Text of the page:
“The dry start to spring and a series of frost events have taken their toll on the grains crop, with quite significant frost damage reported in areas west of Ballarat and around Horsham,” he said. “But thankfully, frost-damaged crops that have been cut for hay have still been able to realise good returns.”
Mr McAlpin said Victoria’s winter crop was expected to be down around 40 per cent on last year’s strong harvest result, with the multiple frosts and dry start to spring limiting grain filling. Also incentivised by high fodder prices, upwards of 50 per cent of planted area will not be harvested for grain in the Wimmera and Northern Central region, he said.
“However there will still be some good yields in areas like Hamilton and those crops around Horsham that have not been frost affected are yielding better than expected given how dry it has been.”
With availability of grain tight, Mr McAlpin said the cost of feeding livestock was weighing on the sentiment of beef and sheep graziers.
“The decisions facing graziers are becoming tougher, as many have already made decisions around the sale of older or younger stock, and are now weighing up whether to sell breeding animals,” he said.
With little change in overall confidence levels, farmers’ expectations about their gross farm incomes also remained relatively in line with last quarter. A total of 43 per cent of Victorian farmers surveyed were expecting their incomes to fall in the coming year (up slightly from 38 per cent in the previous survey), while 36 per cent expected similar incomes to the past 12 months. Those expecting an improved financial position stood at 22 per cent, the same percentage as last quarter.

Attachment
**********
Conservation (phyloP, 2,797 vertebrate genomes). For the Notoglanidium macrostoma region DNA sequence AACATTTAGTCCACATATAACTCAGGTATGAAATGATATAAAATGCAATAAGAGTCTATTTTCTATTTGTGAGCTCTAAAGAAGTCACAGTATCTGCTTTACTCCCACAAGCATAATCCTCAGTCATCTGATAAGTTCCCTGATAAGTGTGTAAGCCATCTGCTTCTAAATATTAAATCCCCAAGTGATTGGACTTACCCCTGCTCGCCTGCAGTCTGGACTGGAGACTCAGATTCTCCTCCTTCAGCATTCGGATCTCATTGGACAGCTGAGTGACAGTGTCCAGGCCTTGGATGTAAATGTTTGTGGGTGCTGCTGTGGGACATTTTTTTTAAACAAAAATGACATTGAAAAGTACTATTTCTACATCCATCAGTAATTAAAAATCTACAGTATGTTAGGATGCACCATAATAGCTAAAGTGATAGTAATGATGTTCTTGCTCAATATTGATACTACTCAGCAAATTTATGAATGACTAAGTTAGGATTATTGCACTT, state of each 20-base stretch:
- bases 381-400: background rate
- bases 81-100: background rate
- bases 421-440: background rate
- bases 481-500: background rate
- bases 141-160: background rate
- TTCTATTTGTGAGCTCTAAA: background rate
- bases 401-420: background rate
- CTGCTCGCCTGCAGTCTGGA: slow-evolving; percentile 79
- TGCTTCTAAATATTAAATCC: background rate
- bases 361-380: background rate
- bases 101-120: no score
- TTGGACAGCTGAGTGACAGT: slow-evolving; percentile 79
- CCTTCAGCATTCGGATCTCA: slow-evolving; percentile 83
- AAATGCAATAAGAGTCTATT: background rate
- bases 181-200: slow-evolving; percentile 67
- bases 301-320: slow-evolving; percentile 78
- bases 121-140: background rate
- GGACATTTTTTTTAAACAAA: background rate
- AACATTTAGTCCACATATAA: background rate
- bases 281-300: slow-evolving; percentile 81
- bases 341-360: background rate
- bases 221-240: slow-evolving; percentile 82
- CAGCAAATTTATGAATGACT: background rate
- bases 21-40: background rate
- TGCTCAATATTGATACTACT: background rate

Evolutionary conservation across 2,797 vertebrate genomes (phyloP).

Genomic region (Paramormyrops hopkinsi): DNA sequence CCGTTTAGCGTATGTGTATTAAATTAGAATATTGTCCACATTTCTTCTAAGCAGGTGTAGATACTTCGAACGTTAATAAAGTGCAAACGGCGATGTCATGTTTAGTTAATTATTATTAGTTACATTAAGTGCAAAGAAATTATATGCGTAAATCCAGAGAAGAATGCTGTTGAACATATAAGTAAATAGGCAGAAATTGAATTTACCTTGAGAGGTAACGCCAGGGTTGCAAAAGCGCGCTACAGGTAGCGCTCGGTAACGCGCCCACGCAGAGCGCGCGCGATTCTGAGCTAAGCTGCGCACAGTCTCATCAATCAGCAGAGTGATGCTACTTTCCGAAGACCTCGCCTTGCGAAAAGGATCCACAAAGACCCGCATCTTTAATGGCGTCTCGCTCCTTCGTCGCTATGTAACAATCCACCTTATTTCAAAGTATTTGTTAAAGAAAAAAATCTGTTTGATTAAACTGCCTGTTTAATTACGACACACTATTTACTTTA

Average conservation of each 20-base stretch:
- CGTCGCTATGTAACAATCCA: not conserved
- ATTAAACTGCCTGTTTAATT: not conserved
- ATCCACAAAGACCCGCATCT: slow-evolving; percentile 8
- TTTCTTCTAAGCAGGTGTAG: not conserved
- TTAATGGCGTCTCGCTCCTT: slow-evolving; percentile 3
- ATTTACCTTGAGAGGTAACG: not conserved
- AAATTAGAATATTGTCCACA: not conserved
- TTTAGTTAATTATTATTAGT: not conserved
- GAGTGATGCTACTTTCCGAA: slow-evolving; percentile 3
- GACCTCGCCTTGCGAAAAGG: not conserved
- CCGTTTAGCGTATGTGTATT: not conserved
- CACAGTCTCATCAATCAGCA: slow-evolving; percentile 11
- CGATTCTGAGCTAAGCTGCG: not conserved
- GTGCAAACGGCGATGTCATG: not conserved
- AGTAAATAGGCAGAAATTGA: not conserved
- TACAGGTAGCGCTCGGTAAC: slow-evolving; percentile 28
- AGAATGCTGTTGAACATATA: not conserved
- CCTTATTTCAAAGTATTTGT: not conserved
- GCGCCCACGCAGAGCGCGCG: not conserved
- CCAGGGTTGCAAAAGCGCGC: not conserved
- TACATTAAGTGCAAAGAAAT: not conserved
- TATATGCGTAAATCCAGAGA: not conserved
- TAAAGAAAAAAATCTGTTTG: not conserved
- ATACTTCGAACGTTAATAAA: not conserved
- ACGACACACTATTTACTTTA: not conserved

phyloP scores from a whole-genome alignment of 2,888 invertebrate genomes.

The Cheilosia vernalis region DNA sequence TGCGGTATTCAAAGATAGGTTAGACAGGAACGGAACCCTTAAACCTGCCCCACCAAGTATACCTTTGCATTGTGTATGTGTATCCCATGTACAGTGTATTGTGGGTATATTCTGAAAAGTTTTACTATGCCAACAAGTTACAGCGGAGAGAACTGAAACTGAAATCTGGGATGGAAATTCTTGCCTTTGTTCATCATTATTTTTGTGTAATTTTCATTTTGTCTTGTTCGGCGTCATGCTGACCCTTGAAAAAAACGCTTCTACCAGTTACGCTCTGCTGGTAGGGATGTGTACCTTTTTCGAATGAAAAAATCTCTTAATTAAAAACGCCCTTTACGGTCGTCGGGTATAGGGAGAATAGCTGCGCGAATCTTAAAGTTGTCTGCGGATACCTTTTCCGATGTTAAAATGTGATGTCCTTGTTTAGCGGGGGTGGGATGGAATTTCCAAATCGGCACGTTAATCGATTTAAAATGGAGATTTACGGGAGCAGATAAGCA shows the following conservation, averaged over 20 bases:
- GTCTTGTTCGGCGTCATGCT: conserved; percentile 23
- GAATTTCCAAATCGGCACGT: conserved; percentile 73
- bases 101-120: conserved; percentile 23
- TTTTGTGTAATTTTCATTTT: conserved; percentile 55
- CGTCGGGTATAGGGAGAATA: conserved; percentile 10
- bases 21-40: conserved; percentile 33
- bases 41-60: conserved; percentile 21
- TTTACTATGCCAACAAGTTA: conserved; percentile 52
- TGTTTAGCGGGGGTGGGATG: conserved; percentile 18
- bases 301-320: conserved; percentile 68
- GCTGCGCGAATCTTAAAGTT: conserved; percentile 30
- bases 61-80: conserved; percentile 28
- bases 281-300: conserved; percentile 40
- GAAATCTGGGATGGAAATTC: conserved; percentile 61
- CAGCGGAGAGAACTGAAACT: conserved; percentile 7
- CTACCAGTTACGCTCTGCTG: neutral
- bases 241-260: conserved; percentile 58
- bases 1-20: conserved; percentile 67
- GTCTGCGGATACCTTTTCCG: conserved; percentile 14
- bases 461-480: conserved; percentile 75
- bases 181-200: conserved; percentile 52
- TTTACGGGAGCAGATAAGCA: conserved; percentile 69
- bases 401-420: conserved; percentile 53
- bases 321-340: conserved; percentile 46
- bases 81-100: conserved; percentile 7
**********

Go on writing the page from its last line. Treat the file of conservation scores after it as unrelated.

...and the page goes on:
Longer-term confidence in the Victorian sector remained relatively sound, however, as reflected in farmers’ investment intentions for the coming year – with 17 per cent looking to increase their investment, and the majority (67 per cent) planning to maintain current levels.
For those farmers looking to expand, Mr McAlpin said, the rural property market remained quite active, particularly in western Victoria – which had exhibited strong land value growth in recent years.
“In the Western District, we are continuing to see a fair bit of interest and activity in the property market, indicating the buoyant longer-term outlook for the ag sector,” he said. “But in Gippsland, there remains a lack of property coming on to the market, as land in the region remains very tightly held.”
A comprehensive monitor of outlook and sentiment in Australian rural industries, the Rabobank Rural Confidence Survey questions an average of 1000 primary producers across a wide range of commodities and geographical areas throughout Australia on a quarterly basis.
The most robust study of its type in Australia, the Rabobank Rural Confidence Survey has been conducted since 2000 by an independent research organisation. The next results are scheduled for release in March 2019.